Weed Research
Hershenhorn, J., Newe Ya'ar Research Center, Agricultural Research Organization, Ramat Yishay, Israel
Zion, B., Institute of Agricultural Engineering, Agricultural Research Organization, The Volcani Center, Bet Dagan, Israel
Smirnov, E., Newe Ya'ar Research Center, Agricultural Research Organization, Ramat Yishay, Israel
Weissblum, A., Institute of Agricultural Engineering, Agricultural Research Organization, The Volcani Center, Bet Dagan, Israel
Shamir, N., Institute of Agricultural Engineering, Agricultural Research Organization, The Volcani Center, Bet Dagan, Israel
Dor, E., Newe Ya'ar Research Center, Agricultural Research Organization, Ramat Yishay, Israel
Achdari, G., Newe Ya'ar Research Center, Agricultural Research Organization, Ramat Yishay, Israel
Ziadna, H., Newe Ya'ar Research Center, Agricultural Research Organization, Ramat Yishay, Israel
Shilo, A., Institute of Agricultural Engineering, Agricultural Research Organization, The Volcani Center, Bet Dagan, Israel
Cyperus rotundus (purple nutsedge) is considered one of the most noxious weeds affecting agricultural areas worldwide. With its fast growth rate, it competes with annual crops for water, minerals, light and space. It excretes allelopathic materials that impede crop development. Controlling this weed is difficult and is done mostly by manual weeding, cultivation and herbicides, with limited effectiveness. A method was developed for the control of C. rotundus. A machine penetrates the soil and rearranges it, so that the tubers are lifted to the upper soil layer, where they are left exposed to the hot summer climate, dehydrate and die. The method was tested in seven field experiments on various soil types. Two months after the experimental plots were irrigated, 70-100% weed control was observed. The machine's speed (at 1.2 or 1.8 km h-1) and the number of treatments (one, or two treatments a month apart) did not influence the level of weed control. The method has a very high potential to replace manual weeding and application of herbicides. Further work will test whether the treatment has a long-term effect or should be repeated every season. Weed Research © 2015 European Weed Research Society.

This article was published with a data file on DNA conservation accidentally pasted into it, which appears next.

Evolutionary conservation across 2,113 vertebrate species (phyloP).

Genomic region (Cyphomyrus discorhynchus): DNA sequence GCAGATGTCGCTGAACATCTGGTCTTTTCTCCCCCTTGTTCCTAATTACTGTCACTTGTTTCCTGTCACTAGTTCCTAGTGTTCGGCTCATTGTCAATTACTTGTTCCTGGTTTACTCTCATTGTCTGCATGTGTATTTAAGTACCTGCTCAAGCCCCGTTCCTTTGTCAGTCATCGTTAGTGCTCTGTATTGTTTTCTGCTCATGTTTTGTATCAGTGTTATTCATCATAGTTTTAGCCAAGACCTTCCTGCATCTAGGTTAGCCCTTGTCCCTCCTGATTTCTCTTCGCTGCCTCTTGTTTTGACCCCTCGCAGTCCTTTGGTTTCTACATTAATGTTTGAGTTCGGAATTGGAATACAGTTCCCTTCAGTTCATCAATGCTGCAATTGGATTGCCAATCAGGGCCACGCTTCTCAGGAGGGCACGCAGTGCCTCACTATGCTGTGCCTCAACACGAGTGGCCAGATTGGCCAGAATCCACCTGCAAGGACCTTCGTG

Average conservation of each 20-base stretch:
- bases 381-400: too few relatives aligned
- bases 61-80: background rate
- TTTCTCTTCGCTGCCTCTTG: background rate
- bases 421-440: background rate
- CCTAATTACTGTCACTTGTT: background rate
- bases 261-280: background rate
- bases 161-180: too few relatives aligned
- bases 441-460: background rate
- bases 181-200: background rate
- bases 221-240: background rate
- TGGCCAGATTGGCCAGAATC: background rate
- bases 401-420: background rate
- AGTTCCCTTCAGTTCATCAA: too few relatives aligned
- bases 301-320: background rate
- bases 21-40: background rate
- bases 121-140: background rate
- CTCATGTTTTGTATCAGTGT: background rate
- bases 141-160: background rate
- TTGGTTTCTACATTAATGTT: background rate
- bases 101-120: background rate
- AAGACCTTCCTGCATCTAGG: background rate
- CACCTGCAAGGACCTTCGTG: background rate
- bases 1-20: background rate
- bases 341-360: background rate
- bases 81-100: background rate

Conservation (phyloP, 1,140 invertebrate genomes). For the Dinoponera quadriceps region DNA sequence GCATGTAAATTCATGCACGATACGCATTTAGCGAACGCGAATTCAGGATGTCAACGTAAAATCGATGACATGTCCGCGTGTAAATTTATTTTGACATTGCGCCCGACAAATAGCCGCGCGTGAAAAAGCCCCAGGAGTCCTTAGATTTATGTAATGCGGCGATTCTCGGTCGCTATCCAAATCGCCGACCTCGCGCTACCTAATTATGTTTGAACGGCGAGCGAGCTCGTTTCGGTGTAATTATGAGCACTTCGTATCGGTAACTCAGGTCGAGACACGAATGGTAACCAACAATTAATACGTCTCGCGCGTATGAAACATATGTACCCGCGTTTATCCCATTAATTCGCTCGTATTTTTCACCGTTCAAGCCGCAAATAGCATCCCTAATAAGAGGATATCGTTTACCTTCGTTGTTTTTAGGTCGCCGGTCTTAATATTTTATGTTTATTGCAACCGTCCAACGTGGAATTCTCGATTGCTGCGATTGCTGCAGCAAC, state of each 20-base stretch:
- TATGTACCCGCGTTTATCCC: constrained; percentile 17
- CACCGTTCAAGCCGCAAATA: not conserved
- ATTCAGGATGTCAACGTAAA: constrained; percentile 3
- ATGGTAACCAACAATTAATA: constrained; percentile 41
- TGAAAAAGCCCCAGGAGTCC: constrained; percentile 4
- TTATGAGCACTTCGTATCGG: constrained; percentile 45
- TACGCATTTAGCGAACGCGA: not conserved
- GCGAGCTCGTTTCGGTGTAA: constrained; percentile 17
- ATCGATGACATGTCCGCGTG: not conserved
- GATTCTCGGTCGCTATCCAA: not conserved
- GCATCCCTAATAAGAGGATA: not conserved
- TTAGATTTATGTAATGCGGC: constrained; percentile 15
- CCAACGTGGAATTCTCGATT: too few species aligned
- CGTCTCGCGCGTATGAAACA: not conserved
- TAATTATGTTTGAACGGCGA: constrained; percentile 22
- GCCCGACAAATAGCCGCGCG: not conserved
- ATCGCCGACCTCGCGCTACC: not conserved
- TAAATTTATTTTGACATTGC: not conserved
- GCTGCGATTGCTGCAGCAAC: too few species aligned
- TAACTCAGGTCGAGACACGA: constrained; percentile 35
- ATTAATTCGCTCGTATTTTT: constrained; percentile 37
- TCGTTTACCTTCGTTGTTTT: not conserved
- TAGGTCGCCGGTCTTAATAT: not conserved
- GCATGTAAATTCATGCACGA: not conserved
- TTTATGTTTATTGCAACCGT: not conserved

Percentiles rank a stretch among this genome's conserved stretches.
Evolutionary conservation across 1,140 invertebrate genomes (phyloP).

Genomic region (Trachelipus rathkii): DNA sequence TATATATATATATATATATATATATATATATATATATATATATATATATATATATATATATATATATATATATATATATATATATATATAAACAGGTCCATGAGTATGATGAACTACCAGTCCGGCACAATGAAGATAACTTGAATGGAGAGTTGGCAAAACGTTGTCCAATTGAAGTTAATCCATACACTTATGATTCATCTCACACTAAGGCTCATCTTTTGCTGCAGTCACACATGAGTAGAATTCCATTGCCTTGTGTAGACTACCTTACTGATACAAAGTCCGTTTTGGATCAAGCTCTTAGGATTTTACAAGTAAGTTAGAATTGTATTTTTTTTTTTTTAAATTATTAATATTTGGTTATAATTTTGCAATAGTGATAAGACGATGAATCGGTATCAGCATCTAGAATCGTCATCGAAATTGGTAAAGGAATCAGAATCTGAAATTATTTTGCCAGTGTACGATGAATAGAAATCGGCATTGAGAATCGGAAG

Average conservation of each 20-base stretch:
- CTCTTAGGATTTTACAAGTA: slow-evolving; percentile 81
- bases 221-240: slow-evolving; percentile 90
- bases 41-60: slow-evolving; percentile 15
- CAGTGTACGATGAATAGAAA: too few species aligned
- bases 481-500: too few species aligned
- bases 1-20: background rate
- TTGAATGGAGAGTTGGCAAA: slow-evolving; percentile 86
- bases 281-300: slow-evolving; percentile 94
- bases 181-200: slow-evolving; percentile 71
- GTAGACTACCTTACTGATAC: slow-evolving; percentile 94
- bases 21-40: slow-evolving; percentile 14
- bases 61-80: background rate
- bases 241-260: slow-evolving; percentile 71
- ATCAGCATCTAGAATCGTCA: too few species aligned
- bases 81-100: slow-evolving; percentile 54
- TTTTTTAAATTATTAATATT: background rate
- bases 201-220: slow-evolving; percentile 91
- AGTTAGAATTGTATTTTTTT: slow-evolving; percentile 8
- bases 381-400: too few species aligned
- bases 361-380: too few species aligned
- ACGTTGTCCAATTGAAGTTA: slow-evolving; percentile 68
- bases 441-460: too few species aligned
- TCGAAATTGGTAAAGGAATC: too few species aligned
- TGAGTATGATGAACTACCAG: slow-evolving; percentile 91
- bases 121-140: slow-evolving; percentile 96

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Cyperus rotundus control using a mechanical digger and solar radiation
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Hershenhorn, J., Newe Ya'ar Research Center, Agricultural Research Organization, Ramat Yishay, Israel
Zion, B., Institute of Agricultural Engineering, Agricultural Research Organization, The Volcani Center, Bet Dagan, Israel
Smirnov, E., Newe Ya'ar Research Center, Agricultural Research Organization, Ramat Yishay, Israel
Weissblum, A., Institute of Agricultural Engineering, Agricultural Research Organization, The Volcani Center, Bet Dagan, Israel
Shamir, N., Institute of Agricultural Engineering, Agricultural Research Organization, The Volcani Center, Bet Dagan, Israel
Dor, E., Newe Ya'ar Research Center, Agricultural Research Organization, Ramat Yishay, Israel
Achdari, G., Newe Ya'ar Research Center, Agricultural Research Organization, Ramat Yishay, Israel
Ziadna, H., Newe Ya'ar Research Center, Agricultural Research Organization, Ramat Yishay, Israel
Shilo, A., Institute of Agricultural Engineering, Agricultural Research Organization, The Volcani Center, Bet Dagan, Israel
Cyperus rotundus control using a mechanical digger and solar radiation
Cyperus rotundus (purple nutsedge) is considered one of the most noxious weeds affecting agricultural areas worldwide. With its fast growth rate, it competes with annual crops for water, minerals, light and space. It excretes allelopathic materials that impede crop development. Controlling this weed is difficult and is done mostly by manual weeding, cultivation and herbicides, with limited effectiveness. A method was developed for the control of C. rotundus. A machine penetrates the soil and rearranges it, so that the tubers are lifted to the upper soil layer, where they are left exposed to the hot summer climate, dehydrate and die. The method was tested in seven field experiments on various soil types. Two months after the experimental plots were irrigated, 70-100% weed control was observed. The machine's speed (at 1.2 or 1.8 km h-1) and the number of treatments (one, or two treatments a month apart) did not influence the level of weed control. The method has a very high potential to replace manual weeding and application of herbicides. Further work will test whether the treatment has a long-term effect or should be repeated every season. Weed Research © 2015 European Weed Research Society.
Scientific Publication